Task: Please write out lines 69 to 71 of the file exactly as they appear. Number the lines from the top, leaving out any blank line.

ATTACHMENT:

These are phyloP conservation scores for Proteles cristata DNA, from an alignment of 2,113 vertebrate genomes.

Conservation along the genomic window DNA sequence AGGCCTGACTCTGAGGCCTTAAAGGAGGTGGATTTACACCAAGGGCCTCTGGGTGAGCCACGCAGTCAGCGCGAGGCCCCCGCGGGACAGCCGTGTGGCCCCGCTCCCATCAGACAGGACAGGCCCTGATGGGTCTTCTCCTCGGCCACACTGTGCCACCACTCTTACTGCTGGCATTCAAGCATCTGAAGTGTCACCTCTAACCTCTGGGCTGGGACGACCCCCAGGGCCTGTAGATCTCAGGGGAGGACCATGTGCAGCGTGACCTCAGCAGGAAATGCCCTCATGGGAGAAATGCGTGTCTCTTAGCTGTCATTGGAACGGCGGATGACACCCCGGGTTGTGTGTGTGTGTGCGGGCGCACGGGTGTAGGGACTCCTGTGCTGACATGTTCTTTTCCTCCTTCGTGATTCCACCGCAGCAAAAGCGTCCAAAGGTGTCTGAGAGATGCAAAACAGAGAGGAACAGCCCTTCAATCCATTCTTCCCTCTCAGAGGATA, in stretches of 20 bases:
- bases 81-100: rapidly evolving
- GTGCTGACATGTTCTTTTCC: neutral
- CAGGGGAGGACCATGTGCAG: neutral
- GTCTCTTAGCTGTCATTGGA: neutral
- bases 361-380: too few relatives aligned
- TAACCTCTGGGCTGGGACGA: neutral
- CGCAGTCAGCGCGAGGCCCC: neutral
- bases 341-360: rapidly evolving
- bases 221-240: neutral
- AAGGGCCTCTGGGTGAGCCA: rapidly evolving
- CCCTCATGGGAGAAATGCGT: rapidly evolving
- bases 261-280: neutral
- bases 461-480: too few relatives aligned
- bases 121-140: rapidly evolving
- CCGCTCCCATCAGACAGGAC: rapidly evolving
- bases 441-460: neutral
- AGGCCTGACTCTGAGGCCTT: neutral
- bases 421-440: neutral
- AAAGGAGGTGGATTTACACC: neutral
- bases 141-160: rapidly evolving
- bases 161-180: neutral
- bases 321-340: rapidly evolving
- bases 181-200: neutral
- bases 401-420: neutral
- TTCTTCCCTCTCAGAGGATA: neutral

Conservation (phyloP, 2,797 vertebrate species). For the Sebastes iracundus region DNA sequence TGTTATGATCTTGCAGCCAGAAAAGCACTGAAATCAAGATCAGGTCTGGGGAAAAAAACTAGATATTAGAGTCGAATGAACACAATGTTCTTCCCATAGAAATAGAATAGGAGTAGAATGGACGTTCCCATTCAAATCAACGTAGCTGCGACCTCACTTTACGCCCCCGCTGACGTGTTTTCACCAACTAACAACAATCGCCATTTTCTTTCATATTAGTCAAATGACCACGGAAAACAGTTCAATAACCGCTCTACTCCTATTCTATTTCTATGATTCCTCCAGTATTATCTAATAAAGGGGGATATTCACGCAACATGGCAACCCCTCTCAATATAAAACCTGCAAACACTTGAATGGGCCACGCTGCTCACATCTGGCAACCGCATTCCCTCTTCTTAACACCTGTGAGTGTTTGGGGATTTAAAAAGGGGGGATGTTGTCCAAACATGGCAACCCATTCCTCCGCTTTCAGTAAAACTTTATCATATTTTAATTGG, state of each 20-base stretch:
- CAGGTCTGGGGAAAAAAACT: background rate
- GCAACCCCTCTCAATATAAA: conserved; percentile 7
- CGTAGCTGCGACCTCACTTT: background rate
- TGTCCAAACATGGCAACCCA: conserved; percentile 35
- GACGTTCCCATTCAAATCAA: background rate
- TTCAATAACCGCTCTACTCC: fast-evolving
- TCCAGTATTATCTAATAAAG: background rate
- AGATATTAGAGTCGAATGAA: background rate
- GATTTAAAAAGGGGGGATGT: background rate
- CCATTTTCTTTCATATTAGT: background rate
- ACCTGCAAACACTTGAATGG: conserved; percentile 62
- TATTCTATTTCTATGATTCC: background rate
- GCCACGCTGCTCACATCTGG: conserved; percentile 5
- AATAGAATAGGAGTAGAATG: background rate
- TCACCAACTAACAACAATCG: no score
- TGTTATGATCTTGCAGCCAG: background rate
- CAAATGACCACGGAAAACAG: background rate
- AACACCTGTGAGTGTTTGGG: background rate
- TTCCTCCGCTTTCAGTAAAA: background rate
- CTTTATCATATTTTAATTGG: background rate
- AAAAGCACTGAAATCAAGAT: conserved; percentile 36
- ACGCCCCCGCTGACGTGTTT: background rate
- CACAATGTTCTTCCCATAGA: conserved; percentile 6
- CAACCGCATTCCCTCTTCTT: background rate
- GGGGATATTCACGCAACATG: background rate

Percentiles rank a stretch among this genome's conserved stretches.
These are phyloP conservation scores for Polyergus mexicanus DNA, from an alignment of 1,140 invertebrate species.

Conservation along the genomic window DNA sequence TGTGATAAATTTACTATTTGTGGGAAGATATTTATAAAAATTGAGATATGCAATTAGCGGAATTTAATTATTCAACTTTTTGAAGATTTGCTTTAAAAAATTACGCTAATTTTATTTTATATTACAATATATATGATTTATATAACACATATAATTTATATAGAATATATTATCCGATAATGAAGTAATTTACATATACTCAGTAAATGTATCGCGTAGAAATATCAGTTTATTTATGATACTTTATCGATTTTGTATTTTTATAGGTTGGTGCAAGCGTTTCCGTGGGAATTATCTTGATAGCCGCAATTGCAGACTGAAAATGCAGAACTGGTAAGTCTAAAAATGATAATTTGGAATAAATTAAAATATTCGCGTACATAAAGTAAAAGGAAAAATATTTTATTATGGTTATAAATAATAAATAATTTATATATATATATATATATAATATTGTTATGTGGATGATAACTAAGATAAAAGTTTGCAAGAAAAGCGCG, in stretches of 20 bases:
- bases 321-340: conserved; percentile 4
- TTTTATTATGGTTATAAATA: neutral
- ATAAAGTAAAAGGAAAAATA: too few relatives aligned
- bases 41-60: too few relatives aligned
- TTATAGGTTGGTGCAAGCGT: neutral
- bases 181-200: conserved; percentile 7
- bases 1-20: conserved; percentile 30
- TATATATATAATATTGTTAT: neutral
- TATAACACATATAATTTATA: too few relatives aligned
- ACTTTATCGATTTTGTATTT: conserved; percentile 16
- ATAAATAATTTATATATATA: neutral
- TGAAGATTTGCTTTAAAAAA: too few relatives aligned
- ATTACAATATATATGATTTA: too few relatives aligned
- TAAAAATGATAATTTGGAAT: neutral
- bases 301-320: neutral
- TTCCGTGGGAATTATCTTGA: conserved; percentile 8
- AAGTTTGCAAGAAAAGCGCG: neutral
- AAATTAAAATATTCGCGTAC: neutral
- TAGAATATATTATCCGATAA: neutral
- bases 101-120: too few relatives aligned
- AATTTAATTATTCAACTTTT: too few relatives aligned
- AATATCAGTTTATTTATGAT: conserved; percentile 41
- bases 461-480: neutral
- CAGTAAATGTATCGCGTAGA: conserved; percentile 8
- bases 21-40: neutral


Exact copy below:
- ATTACAATATATATGATTTA: too few relatives aligned
- TAAAAATGATAATTTGGAAT: neutral
- bases 301-320: neutral